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Rioteers Review

RR11 ’68 – Two Parts Viper

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Riot Act

90 – A Brass Rubbing of Oasis

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Another week, another episode of friction and tension between the boys Riot Act, as Remfry and Steve review new releases by Trivium, Elephant Tree, Elder and Katatonia, as well as throwing in a review of Fiona Apple’s ‘Fetch the Bolt Cutters’ an album that, since its release last week has garnered such strong critical praise, it seemed remiss not to cover it in some fashion on the show. Elsewhere, there’s an insight into John Dolmayan’s opinion on whether we’ll ever get new System of a Down material (don’t get your hopes up) and our Broken Record this week is Famous First Words, the 2011 debut album from insipid indie stardom-seekers Viva Brother

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Classic Albums

CA04 – In Rainbows (0110) I Part 2

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In the second part of our Radiohead Classic Albums series, Remfry and Steve skip ahead 10 years to 2007 which saw the band’s seventh full-length studio album, In Rainbows, unleashed onto an unsuspecting world.

Released using a revolutionary digital pay-what-you-want model, In Rainbows has since far surpassed the initial controversy surrounding its release and cemented itself as a classic in the band’s extensive back-catalogue. Remfry dissects how the band’s contract finishing with EMI led them to experiment with such a risky strategy and, alongside Steve, they discuss if the gamble paid off for the band or not.

They also discuss the impact it had on how we all consume music today, the sometimes (very) lengthy gestation period of Radiohead songs, the utter ridiculous criticism that Radiohead are a band for the mind rather than the heart and the merits and flaws of the 0110 theory, a conspiracy that claims OK Computer and In Rainbows are meant to compliment one another and create a whole new listening experience when the tracks are interlinked in a specific way.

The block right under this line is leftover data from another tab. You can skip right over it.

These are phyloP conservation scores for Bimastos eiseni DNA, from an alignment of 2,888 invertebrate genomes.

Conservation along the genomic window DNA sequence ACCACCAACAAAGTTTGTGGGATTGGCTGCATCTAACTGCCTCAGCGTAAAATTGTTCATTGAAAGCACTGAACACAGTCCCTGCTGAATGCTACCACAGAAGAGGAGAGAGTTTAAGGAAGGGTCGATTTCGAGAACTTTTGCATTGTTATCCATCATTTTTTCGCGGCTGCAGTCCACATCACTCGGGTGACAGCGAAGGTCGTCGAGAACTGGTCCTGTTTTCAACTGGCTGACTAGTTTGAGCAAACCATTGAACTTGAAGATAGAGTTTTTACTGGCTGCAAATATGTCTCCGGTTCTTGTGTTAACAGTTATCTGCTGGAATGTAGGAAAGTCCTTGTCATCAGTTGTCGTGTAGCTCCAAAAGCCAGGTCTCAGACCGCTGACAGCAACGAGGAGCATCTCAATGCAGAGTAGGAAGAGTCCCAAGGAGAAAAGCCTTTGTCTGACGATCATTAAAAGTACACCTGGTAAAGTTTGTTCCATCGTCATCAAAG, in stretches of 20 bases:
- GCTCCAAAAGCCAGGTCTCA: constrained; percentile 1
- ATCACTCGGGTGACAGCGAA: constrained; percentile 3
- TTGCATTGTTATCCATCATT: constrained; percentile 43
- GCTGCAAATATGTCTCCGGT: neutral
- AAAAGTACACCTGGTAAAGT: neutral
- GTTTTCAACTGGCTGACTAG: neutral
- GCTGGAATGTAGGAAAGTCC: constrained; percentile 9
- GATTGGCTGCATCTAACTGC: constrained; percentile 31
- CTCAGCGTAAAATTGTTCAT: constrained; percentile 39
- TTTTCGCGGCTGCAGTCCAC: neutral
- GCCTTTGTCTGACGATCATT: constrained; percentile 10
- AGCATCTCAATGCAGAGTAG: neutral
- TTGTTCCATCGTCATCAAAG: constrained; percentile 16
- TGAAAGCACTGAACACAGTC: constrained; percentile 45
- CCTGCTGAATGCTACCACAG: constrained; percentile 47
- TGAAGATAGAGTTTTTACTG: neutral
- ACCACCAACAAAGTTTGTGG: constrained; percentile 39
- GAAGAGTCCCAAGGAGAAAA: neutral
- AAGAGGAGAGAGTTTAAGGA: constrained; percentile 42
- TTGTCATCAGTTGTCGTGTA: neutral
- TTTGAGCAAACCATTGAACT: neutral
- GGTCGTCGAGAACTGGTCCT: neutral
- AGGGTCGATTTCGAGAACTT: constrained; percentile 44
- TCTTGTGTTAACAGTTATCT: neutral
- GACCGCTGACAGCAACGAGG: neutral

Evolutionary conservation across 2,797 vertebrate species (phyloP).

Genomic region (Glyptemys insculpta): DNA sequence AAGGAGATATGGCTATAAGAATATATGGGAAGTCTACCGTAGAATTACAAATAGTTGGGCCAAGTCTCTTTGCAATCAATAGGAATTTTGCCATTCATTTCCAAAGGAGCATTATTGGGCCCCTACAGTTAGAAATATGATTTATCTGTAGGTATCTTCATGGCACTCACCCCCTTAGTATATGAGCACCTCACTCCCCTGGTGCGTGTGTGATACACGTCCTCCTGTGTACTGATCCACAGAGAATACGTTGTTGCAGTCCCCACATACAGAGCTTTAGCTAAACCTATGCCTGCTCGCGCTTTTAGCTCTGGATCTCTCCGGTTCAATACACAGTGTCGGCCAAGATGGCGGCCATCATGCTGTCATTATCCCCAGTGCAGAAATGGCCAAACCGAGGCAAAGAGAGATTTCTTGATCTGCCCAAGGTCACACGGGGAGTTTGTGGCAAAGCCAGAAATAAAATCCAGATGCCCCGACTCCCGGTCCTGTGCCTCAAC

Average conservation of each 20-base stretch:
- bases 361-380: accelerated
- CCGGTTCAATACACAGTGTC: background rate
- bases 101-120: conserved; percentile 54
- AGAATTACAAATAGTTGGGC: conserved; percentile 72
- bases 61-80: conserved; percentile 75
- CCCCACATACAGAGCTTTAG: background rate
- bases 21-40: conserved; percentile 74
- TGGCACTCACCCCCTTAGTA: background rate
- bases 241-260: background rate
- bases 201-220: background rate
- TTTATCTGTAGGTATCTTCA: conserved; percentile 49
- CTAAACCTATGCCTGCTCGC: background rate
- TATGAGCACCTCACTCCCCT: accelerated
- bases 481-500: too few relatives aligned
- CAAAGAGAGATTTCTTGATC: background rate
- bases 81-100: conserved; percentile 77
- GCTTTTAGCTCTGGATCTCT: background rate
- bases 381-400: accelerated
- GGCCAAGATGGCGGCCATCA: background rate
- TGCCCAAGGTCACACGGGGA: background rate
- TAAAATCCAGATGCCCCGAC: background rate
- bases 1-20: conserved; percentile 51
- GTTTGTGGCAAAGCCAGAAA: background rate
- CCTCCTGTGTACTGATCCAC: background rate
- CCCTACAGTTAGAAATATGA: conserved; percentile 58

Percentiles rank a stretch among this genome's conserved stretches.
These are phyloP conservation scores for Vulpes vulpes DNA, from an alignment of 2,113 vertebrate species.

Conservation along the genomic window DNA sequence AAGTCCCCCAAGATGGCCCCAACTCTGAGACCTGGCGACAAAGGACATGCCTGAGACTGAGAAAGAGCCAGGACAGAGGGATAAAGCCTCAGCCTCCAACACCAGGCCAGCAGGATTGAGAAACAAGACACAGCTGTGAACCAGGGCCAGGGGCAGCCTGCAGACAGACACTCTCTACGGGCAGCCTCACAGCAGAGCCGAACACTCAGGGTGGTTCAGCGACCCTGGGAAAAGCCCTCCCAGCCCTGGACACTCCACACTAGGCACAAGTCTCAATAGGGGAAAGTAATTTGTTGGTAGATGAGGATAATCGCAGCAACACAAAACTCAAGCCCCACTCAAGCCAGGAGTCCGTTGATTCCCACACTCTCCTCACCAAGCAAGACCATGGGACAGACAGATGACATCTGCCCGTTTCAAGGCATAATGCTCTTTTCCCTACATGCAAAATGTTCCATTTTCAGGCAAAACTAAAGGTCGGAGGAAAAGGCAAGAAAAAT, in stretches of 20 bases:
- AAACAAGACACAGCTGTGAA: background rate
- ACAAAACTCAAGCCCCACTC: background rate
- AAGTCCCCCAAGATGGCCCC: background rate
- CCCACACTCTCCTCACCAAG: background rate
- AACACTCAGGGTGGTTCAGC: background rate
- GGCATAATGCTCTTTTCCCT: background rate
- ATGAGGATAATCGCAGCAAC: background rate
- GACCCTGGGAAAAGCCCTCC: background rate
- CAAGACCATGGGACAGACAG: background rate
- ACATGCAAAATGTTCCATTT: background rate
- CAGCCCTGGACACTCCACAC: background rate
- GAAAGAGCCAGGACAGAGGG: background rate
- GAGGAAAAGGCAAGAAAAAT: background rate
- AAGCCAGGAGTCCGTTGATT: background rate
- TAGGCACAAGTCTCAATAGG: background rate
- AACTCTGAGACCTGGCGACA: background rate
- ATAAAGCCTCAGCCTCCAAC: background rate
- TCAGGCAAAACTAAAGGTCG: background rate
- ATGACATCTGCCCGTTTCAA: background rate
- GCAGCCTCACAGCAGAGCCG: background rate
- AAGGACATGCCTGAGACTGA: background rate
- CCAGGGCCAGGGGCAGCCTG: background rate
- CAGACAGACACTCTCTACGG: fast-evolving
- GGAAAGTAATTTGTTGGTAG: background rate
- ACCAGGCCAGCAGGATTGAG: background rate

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Categories
Classic Albums

CA04 – OK Computer (0110) I Part 1

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It’s about bloody time Riot Act discussed Radiohead, the critically-lauded British art rock Oxfordians who changed the face of modern music forever. Seeing as we’ve never really talked all that much about them on the show before, Remfry greedily picks two albums which may (or may not) be interlinked in a manner that conspiracy nuts go crazy for. 

This first part concentrates on the undisputed classic OK Computer, the band’s third album released 21st May 1997. Routinely considered one of the best albums of all time, Remfry and Steve discuss the impact the album had on a music scene in flux, the arduous recording process, the band’s legendary debut headline appearance at Glastonbury, the 1998 documentary film Meeting People is Easy, the hacked Minidiscs scandal that erupted in 2019 and more. There’s also an interesting and somewhat surprising diversion when talk turns to Steven Spielberg’s Jaws and 70s BBC sitcom Some Mothers Do ‘Ave ‘Em.

Part 2 is available over at our Patreon –https://www.patreon.com/riotactpodcast